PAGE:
* Establish a permanent Northeast Asia Security Council whose primary objective would be to ensure the implementation of the CFA and to serve as a platform for discussions involving various Northeast Asian security issues.

If such a framework agreement is attained, the nuclear umbrella will no longer be necessary for Japan and South Korea. The NEA-NWFZ, in addition to general clauses included in other NWFZ treaties, should address unique issues in Northeast Asia, including the right of states for peaceful space exploration in accordance with the 1967 Outer Space Treaty.

We understand the difficulties of concluding a CFA among the six countries amid the current security environment. But we believe such difficulties should not be the reason not to take the initiative. On the contrary, we believe pursuing a CFA, including a NEA-NWFZ, would provide a window of opportunity to improve the regional security environment.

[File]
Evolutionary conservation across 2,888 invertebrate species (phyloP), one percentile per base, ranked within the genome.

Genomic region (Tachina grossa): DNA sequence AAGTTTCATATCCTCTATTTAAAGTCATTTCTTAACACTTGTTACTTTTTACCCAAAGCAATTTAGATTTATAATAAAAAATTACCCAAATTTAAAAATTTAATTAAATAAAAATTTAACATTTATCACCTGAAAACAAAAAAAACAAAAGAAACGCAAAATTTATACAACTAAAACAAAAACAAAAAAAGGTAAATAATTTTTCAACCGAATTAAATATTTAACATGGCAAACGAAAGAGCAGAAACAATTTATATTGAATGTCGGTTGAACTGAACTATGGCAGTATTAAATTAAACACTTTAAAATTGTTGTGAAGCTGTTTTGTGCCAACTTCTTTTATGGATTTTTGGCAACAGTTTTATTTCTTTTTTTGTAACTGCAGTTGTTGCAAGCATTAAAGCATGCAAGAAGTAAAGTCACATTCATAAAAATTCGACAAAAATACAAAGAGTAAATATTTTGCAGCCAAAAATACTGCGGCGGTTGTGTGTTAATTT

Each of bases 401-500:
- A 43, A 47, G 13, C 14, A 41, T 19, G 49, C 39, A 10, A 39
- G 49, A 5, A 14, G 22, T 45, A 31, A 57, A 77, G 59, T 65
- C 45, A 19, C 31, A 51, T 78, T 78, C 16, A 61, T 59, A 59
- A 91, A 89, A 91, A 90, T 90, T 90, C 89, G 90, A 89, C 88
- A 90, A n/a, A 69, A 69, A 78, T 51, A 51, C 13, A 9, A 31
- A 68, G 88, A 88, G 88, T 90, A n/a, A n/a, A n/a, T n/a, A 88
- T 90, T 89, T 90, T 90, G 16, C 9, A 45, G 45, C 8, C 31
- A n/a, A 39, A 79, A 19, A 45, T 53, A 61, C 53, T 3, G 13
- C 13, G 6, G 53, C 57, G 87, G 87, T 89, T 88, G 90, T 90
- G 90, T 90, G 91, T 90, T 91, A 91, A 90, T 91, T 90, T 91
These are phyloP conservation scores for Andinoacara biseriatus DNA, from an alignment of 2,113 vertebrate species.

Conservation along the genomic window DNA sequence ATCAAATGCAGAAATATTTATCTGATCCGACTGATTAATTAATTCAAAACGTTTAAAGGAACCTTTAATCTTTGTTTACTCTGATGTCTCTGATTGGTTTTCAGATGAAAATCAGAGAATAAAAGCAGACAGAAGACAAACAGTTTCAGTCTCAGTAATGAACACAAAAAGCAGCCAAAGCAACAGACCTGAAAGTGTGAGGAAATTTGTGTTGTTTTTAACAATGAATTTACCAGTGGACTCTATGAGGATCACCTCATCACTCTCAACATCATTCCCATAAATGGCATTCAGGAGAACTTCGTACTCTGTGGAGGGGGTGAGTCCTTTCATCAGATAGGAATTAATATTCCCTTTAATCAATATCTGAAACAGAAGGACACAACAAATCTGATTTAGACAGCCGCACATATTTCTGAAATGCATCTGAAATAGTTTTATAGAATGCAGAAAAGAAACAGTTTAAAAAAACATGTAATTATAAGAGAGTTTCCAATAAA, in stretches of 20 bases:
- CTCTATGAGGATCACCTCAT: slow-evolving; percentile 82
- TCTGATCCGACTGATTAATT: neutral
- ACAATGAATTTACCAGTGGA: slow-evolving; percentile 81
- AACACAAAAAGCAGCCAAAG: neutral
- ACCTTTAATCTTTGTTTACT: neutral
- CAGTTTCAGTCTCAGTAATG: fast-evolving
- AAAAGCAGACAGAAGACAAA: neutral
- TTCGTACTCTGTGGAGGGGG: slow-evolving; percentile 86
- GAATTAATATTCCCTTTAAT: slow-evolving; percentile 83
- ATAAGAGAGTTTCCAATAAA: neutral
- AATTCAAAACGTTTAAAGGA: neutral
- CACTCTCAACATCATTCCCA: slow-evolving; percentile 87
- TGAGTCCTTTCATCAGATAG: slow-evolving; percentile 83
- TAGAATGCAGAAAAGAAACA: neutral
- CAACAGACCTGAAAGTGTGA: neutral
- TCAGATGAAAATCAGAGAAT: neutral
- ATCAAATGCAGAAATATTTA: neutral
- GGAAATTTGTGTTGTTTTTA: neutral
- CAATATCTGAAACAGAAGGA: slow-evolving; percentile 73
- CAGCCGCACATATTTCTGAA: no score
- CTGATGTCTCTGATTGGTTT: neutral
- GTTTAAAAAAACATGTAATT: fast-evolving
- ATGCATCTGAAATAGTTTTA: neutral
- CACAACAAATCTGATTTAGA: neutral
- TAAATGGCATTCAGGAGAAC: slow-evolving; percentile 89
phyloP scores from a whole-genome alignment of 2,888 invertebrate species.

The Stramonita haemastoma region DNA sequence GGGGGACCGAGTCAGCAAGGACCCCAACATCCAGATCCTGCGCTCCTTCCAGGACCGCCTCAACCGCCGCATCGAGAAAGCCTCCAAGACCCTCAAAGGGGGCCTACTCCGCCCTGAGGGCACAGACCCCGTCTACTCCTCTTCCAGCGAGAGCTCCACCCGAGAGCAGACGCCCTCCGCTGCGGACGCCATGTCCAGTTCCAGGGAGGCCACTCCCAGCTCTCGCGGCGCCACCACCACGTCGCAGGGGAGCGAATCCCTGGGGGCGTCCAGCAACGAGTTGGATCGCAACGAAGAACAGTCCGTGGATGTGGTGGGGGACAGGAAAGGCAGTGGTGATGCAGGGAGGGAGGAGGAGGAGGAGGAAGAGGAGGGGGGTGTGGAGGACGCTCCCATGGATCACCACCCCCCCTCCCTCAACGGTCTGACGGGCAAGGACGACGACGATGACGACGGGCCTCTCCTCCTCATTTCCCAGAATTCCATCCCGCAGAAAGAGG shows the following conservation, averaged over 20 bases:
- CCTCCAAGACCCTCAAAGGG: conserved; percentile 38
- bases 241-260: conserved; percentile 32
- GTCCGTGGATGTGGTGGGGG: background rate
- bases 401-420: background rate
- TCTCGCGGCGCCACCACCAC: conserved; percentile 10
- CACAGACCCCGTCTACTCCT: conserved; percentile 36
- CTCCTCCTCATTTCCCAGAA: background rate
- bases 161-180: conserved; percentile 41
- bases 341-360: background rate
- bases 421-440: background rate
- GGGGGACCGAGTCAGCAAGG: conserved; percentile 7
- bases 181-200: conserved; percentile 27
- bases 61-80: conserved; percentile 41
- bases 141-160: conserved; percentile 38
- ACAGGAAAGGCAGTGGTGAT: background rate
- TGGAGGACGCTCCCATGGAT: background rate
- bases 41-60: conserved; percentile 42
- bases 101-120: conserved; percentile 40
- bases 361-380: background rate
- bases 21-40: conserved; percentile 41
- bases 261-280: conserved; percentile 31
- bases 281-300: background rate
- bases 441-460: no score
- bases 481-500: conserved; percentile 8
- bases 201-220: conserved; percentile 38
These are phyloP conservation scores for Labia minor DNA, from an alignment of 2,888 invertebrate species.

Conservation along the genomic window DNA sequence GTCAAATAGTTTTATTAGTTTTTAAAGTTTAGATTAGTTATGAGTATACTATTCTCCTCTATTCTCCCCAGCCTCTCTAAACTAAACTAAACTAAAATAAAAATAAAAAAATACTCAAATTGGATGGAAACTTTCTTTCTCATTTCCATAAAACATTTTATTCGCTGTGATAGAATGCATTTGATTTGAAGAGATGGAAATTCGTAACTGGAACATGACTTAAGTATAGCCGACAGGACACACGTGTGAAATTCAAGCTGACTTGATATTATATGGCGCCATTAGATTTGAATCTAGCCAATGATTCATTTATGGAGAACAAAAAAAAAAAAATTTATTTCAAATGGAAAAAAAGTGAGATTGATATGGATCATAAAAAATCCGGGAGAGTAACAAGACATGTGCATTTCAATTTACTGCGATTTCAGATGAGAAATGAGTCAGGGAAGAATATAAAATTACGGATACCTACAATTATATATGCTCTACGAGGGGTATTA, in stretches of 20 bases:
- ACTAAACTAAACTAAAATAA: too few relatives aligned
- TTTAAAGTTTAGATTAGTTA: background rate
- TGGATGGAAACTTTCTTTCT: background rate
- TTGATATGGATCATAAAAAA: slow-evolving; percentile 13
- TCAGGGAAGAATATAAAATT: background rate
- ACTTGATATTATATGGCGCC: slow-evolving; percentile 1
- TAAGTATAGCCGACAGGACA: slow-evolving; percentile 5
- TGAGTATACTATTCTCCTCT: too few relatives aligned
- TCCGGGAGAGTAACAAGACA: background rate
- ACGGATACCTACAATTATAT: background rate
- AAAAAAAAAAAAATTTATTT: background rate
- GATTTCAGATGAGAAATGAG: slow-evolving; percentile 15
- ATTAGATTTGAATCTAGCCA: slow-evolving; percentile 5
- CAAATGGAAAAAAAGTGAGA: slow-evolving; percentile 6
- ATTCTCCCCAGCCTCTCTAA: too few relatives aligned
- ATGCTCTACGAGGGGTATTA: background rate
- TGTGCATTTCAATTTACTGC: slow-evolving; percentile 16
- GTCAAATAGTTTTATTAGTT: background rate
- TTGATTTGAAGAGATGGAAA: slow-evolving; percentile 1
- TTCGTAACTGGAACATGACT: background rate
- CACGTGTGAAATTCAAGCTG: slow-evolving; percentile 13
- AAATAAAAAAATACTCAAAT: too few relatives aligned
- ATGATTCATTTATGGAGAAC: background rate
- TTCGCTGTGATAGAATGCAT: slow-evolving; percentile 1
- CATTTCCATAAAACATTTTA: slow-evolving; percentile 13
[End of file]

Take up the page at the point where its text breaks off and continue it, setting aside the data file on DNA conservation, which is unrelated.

This year is the 70th since the end of World War ii, the atomic bombings on Nagasaki and Hiroshima, and the division of the Korean Peninsula. The international community, and especially Northeast Asian nations, should make 2015 the year to begin working toward achieving a CFA.

The framework would form the foundation for easing tensions and normalizing relations in Northeast Asia and for moving toward a cooperative regional security system. Japan is in a perfect position to take the initiative to propose a CFA, possibly with South Korea. We hope that the final document of the 2015 NPT review Conference will include a sentence addressing the establishment of a NEA-NWFZ.

it is a time for Japan to solve its nuclear dilemma and thus contribute to achieving a world without nuclear weapons.

Hiromichi Umebayashi is a former director and visiting professor at the Research Center for Nuclear Weapons Abolition, Nagasaki University (RECNA).